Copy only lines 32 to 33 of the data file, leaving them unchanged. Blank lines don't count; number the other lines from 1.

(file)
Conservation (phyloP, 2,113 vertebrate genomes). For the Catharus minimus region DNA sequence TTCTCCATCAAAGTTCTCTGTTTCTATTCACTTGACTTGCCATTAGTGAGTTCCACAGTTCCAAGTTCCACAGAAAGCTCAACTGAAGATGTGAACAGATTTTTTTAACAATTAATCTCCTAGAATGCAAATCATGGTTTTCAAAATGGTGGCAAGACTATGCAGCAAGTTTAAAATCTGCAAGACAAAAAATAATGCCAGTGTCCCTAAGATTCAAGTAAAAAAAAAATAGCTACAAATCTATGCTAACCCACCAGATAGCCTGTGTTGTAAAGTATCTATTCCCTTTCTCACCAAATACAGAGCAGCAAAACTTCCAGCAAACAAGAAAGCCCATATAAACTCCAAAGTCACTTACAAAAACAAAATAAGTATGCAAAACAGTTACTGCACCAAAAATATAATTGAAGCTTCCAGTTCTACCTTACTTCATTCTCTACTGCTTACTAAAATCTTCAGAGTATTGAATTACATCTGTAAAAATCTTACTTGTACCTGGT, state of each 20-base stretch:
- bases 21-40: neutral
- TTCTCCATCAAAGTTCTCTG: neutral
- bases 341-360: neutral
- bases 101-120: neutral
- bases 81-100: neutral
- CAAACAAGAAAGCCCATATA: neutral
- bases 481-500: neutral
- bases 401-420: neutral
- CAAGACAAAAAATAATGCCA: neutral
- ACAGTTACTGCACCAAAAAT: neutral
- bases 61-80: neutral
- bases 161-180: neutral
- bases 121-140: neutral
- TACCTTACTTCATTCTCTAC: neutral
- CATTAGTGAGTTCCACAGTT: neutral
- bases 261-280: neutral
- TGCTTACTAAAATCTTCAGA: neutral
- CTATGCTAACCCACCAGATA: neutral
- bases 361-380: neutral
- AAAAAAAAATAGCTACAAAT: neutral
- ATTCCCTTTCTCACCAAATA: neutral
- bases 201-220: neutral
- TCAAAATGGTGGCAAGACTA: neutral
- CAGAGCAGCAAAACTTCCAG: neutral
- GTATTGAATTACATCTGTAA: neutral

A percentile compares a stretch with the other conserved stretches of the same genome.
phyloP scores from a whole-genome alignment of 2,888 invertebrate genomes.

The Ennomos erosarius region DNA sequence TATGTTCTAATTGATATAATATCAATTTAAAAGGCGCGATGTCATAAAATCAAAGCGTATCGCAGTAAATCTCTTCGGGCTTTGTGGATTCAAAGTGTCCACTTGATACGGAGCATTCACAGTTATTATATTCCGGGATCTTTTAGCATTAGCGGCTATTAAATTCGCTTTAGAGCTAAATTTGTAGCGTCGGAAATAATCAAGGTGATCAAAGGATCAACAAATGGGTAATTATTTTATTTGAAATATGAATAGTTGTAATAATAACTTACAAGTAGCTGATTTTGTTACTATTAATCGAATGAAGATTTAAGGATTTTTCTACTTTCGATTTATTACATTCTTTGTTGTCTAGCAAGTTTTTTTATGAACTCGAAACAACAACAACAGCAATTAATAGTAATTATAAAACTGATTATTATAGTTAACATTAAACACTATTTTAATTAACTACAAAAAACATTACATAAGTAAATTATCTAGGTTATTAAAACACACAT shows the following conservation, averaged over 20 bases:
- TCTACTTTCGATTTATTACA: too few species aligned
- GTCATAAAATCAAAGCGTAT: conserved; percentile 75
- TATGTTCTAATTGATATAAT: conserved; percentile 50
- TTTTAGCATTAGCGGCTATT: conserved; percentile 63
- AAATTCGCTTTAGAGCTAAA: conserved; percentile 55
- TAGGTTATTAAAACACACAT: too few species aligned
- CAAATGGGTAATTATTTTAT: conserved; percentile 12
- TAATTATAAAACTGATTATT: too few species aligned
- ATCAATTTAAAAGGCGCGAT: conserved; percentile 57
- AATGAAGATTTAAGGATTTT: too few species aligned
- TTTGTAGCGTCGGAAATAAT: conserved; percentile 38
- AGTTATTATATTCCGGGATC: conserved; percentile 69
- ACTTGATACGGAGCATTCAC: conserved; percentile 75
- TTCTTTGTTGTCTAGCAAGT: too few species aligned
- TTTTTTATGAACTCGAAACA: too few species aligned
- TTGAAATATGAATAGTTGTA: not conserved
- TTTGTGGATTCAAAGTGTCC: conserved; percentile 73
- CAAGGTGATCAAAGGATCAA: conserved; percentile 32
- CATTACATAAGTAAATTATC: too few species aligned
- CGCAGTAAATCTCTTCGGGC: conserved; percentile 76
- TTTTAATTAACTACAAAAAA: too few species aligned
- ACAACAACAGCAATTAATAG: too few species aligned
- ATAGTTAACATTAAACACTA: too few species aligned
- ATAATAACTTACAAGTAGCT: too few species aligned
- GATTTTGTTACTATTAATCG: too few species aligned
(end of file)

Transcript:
- TATGTTCTAATTGATATAAT: conserved; percentile 50
- TTTTAGCATTAGCGGCTATT: conserved; percentile 63